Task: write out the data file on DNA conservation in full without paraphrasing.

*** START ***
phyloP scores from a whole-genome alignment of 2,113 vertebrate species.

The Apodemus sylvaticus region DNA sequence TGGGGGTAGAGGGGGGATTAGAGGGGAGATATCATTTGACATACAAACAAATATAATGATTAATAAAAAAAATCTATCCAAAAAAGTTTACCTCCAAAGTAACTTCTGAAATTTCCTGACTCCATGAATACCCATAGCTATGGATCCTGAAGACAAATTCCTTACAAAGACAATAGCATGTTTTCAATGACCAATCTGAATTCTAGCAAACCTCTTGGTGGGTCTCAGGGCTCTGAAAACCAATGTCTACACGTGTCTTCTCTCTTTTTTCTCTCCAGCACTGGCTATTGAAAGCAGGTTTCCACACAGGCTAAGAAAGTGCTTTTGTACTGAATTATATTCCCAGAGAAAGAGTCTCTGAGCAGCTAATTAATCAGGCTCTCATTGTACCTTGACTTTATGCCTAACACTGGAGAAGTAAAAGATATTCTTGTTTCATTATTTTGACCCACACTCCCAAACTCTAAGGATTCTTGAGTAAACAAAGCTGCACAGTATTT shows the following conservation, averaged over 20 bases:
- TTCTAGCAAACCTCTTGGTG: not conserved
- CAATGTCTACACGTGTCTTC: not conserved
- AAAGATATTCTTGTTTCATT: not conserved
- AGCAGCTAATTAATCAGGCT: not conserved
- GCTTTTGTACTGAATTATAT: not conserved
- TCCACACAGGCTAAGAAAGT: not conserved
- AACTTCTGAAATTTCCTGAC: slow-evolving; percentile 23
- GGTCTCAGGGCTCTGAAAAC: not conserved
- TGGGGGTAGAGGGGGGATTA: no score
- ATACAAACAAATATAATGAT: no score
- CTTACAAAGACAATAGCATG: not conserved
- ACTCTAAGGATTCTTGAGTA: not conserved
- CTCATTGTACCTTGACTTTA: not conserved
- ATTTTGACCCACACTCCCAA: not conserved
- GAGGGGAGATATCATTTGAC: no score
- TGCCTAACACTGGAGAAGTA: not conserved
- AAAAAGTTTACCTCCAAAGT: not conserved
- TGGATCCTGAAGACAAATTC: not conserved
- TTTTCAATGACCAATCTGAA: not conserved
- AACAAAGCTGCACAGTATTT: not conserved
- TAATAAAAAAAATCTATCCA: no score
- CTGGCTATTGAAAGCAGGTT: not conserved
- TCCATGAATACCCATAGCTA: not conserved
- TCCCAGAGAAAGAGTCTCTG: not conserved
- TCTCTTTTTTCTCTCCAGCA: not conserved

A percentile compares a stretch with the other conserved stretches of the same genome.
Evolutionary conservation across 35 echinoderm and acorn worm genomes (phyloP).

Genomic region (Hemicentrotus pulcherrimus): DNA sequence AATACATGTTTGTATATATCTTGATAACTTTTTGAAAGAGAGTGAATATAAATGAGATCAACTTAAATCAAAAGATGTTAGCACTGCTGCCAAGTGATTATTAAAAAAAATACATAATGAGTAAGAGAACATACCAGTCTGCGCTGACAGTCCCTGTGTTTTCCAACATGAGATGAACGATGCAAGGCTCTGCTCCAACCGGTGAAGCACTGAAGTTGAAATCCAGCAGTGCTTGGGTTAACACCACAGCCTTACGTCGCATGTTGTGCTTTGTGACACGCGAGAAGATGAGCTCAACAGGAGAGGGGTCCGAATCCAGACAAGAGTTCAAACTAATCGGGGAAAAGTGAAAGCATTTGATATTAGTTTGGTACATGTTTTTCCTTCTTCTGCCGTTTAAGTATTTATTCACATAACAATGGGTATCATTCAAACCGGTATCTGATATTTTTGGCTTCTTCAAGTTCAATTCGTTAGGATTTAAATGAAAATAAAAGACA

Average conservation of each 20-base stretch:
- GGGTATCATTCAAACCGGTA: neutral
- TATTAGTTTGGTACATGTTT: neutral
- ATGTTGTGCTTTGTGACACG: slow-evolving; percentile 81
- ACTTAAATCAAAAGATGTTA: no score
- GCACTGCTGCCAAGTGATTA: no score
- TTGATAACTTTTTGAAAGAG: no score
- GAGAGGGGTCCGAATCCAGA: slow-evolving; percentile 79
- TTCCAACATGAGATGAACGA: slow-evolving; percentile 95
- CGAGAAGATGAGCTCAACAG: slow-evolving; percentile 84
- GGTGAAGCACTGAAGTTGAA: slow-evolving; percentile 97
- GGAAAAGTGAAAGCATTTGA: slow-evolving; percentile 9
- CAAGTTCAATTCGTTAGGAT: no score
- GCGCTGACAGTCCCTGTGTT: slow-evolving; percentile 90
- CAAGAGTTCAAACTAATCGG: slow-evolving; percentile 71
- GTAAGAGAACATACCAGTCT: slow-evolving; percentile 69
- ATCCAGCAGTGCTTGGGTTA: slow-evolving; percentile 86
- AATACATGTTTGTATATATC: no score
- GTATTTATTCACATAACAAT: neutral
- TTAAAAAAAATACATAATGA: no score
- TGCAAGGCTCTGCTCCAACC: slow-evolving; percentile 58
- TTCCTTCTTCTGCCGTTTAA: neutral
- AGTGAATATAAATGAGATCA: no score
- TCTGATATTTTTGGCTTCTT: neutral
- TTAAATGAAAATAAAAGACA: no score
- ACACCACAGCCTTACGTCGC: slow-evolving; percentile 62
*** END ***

phyloP scores from a whole-genome alignment of 2,113 vertebrate species.

The Apodemus sylvaticus region DNA sequence TGGGGGTAGAGGGGGGATTAGAGGGGAGATATCATTTGACATACAAACAAATATAATGATTAATAAAAAAAATCTATCCAAAAAAGTTTACCTCCAAAGTAACTTCTGAAATTTCCTGACTCCATGAATACCCATAGCTATGGATCCTGAAGACAAATTCCTTACAAAGACAATAGCATGTTTTCAATGACCAATCTGAATTCTAGCAAACCTCTTGGTGGGTCTCAGGGCTCTGAAAACCAATGTCTACACGTGTCTTCTCTCTTTTTTCTCTCCAGCACTGGCTATTGAAAGCAGGTTTCCACACAGGCTAAGAAAGTGCTTTTGTACTGAATTATATTCCCAGAGAAAGAGTCTCTGAGCAGCTAATTAATCAGGCTCTCATTGTACCTTGACTTTATGCCTAACACTGGAGAAGTAAAAGATATTCTTGTTTCATTATTTTGACCCACACTCCCAAACTCTAAGGATTCTTGAGTAAACAAAGCTGCACAGTATTT shows the following conservation, averaged over 20 bases:
- TTCTAGCAAACCTCTTGGTG: not conserved
- CAATGTCTACACGTGTCTTC: not conserved
- AAAGATATTCTTGTTTCATT: not conserved
- AGCAGCTAATTAATCAGGCT: not conserved
- GCTTTTGTACTGAATTATAT: not conserved
- TCCACACAGGCTAAGAAAGT: not conserved
- AACTTCTGAAATTTCCTGAC: slow-evolving; percentile 23
- GGTCTCAGGGCTCTGAAAAC: not conserved
- TGGGGGTAGAGGGGGGATTA: no score
- ATACAAACAAATATAATGAT: no score
- CTTACAAAGACAATAGCATG: not conserved
- ACTCTAAGGATTCTTGAGTA: not conserved
- CTCATTGTACCTTGACTTTA: not conserved
- ATTTTGACCCACACTCCCAA: not conserved
- GAGGGGAGATATCATTTGAC: no score
- TGCCTAACACTGGAGAAGTA: not conserved
- AAAAAGTTTACCTCCAAAGT: not conserved
- TGGATCCTGAAGACAAATTC: not conserved
- TTTTCAATGACCAATCTGAA: not conserved
- AACAAAGCTGCACAGTATTT: not conserved
- TAATAAAAAAAATCTATCCA: no score
- CTGGCTATTGAAAGCAGGTT: not conserved
- TCCATGAATACCCATAGCTA: not conserved
- TCCCAGAGAAAGAGTCTCTG: not conserved
- TCTCTTTTTTCTCTCCAGCA: not conserved

A percentile compares a stretch with the other conserved stretches of the same genome.
Evolutionary conservation across 35 echinoderm and acorn worm genomes (phyloP).

Genomic region (Hemicentrotus pulcherrimus): DNA sequence AATACATGTTTGTATATATCTTGATAACTTTTTGAAAGAGAGTGAATATAAATGAGATCAACTTAAATCAAAAGATGTTAGCACTGCTGCCAAGTGATTATTAAAAAAAATACATAATGAGTAAGAGAACATACCAGTCTGCGCTGACAGTCCCTGTGTTTTCCAACATGAGATGAACGATGCAAGGCTCTGCTCCAACCGGTGAAGCACTGAAGTTGAAATCCAGCAGTGCTTGGGTTAACACCACAGCCTTACGTCGCATGTTGTGCTTTGTGACACGCGAGAAGATGAGCTCAACAGGAGAGGGGTCCGAATCCAGACAAGAGTTCAAACTAATCGGGGAAAAGTGAAAGCATTTGATATTAGTTTGGTACATGTTTTTCCTTCTTCTGCCGTTTAAGTATTTATTCACATAACAATGGGTATCATTCAAACCGGTATCTGATATTTTTGGCTTCTTCAAGTTCAATTCGTTAGGATTTAAATGAAAATAAAAGACA

Average conservation of each 20-base stretch:
- GGGTATCATTCAAACCGGTA: neutral
- TATTAGTTTGGTACATGTTT: neutral
- ATGTTGTGCTTTGTGACACG: slow-evolving; percentile 81
- ACTTAAATCAAAAGATGTTA: no score
- GCACTGCTGCCAAGTGATTA: no score
- TTGATAACTTTTTGAAAGAG: no score
- GAGAGGGGTCCGAATCCAGA: slow-evolving; percentile 79
- TTCCAACATGAGATGAACGA: slow-evolving; percentile 95
- CGAGAAGATGAGCTCAACAG: slow-evolving; percentile 84
- GGTGAAGCACTGAAGTTGAA: slow-evolving; percentile 97
- GGAAAAGTGAAAGCATTTGA: slow-evolving; percentile 9
- CAAGTTCAATTCGTTAGGAT: no score
- GCGCTGACAGTCCCTGTGTT: slow-evolving; percentile 90
- CAAGAGTTCAAACTAATCGG: slow-evolving; percentile 71
- GTAAGAGAACATACCAGTCT: slow-evolving; percentile 69
- ATCCAGCAGTGCTTGGGTTA: slow-evolving; percentile 86
- AATACATGTTTGTATATATC: no score
- GTATTTATTCACATAACAAT: neutral
- TTAAAAAAAATACATAATGA: no score
- TGCAAGGCTCTGCTCCAACC: slow-evolving; percentile 58
- TTCCTTCTTCTGCCGTTTAA: neutral
- AGTGAATATAAATGAGATCA: no score
- TCTGATATTTTTGGCTTCTT: neutral
- TTAAATGAAAATAAAAGACA: no score
- ACACCACAGCCTTACGTCGC: slow-evolving; percentile 62